The oldest survivor of the harrowing World War II march from Bataan province near the Philippine capital, Manila, to a Japanese prisoner-of-war camp has died at the age of 105.
Albert Brown died Sunday at a nursing home in the northern U.S. state of Illinois.
He survived the so-called Bataan Death March that U.S. and Philippine prisoners were forced to make in 1942 after losing the battle of Bataan. The Japanese Imperial Army forced about 75,000 prisoners of war to march more than 90 kilometers to a Japanese camp. Thousands died during the forced transfer, which an Allied military commission later categorized as a Japanese war crime.
VOA's Victor Beattie talked with Don Morrow, co-author of a book about Albert Brown's experience, titled "Forgotten Heroes of the Pacific War: One Man's True Story"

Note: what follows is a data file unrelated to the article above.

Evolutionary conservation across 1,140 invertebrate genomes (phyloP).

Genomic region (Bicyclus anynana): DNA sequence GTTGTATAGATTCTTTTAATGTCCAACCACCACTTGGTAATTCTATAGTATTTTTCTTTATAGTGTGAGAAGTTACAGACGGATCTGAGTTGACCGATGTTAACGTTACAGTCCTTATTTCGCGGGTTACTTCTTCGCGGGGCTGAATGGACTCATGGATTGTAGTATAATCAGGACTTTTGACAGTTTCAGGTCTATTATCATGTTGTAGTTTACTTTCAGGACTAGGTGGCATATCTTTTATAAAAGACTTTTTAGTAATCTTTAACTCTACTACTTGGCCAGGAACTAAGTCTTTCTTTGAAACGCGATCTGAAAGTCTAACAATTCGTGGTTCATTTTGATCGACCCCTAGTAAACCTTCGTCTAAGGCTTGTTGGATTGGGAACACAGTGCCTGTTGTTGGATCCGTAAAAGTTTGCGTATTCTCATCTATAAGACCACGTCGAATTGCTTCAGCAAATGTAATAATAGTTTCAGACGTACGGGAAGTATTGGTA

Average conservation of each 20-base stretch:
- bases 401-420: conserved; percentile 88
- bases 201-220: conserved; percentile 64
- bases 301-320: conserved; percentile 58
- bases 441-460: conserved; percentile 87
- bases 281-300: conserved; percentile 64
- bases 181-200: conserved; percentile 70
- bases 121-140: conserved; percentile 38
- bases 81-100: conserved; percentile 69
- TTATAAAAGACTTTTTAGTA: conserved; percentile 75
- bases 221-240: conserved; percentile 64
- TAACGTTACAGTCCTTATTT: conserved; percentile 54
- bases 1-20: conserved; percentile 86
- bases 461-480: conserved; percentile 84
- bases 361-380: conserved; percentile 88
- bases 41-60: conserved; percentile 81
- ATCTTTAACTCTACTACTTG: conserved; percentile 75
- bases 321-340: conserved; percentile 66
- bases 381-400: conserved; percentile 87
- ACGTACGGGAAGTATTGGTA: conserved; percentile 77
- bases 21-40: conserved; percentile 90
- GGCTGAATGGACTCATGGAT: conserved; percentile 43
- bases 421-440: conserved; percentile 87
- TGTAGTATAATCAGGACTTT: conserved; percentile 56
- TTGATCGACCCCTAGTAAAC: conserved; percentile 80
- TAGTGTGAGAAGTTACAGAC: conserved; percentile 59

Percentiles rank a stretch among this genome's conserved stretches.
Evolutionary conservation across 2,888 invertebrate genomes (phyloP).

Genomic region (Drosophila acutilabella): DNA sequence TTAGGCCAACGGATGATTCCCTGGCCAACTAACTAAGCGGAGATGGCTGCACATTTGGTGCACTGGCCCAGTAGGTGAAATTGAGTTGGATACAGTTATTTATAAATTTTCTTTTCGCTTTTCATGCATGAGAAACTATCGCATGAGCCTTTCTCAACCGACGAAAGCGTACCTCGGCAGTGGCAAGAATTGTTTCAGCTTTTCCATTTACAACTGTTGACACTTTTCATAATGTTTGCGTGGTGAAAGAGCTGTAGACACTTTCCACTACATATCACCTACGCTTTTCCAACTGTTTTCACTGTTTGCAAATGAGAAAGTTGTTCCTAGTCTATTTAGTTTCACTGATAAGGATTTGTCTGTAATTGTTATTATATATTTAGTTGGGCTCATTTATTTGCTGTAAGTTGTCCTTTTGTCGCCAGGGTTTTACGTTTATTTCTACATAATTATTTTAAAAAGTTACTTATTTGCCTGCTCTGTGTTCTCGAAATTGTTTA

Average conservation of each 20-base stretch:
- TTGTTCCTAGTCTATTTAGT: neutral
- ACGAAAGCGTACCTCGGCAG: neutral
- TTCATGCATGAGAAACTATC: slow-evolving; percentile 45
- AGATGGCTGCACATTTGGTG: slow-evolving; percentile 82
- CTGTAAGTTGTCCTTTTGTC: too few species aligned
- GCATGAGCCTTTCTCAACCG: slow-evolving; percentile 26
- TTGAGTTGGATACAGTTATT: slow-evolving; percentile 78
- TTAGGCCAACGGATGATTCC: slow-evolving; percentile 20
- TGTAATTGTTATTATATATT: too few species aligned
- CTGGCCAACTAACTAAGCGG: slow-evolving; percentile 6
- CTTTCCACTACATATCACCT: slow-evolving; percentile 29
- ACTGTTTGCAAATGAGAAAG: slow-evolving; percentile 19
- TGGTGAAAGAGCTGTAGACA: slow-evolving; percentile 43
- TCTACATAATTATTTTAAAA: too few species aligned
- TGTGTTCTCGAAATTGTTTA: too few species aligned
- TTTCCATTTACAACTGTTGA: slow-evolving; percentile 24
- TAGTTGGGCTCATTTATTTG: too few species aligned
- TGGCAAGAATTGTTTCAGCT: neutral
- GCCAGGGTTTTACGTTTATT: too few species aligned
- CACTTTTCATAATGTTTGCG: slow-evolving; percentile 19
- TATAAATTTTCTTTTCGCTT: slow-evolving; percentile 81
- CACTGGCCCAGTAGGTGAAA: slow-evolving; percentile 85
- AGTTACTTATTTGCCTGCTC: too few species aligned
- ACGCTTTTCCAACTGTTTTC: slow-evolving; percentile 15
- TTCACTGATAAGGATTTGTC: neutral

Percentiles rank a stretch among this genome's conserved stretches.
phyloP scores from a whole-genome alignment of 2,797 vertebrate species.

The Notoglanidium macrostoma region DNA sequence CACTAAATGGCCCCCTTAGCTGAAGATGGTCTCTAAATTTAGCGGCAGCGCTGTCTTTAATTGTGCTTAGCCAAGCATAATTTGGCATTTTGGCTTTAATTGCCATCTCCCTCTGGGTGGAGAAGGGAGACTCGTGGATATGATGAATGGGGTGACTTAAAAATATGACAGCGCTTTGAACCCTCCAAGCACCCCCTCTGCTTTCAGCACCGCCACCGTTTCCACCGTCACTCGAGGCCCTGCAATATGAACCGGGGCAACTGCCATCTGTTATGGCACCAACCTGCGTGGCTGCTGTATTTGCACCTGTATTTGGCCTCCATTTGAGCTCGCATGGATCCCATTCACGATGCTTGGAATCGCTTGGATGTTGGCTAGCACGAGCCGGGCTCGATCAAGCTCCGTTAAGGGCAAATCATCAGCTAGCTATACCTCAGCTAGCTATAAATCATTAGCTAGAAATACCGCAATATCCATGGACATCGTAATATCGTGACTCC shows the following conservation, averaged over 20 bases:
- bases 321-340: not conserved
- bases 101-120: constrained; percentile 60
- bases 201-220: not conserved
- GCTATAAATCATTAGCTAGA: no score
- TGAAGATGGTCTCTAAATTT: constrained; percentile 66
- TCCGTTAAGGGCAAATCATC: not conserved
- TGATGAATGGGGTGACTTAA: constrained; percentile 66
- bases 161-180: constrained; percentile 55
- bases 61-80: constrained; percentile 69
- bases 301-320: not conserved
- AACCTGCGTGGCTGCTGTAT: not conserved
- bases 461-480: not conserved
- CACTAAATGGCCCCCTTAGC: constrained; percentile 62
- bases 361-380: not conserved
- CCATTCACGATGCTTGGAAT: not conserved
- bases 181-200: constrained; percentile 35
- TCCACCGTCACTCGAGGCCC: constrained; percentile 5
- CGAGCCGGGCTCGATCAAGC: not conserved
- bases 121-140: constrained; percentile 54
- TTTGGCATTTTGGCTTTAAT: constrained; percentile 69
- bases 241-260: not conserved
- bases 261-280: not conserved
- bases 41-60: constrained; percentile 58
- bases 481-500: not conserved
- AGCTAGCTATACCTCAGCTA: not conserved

Brown was in his late 30s when he endured the march, but it was not until Japan's surrender in 1945 that he could return home. During his internment, he endured near starvation, cruel treatment by the Japanese prison guards and a host of diseases and ailments.
His remarkable experience during the march and in the Japanese camp is chronicled in a recently published book Forsaken Heroes of the Pacific War: One Man’s True Story by Kevin Moore and Don Morrow.
In 2007, Brown was recognized at an annual convention of Bataan survivors as the oldest one still living.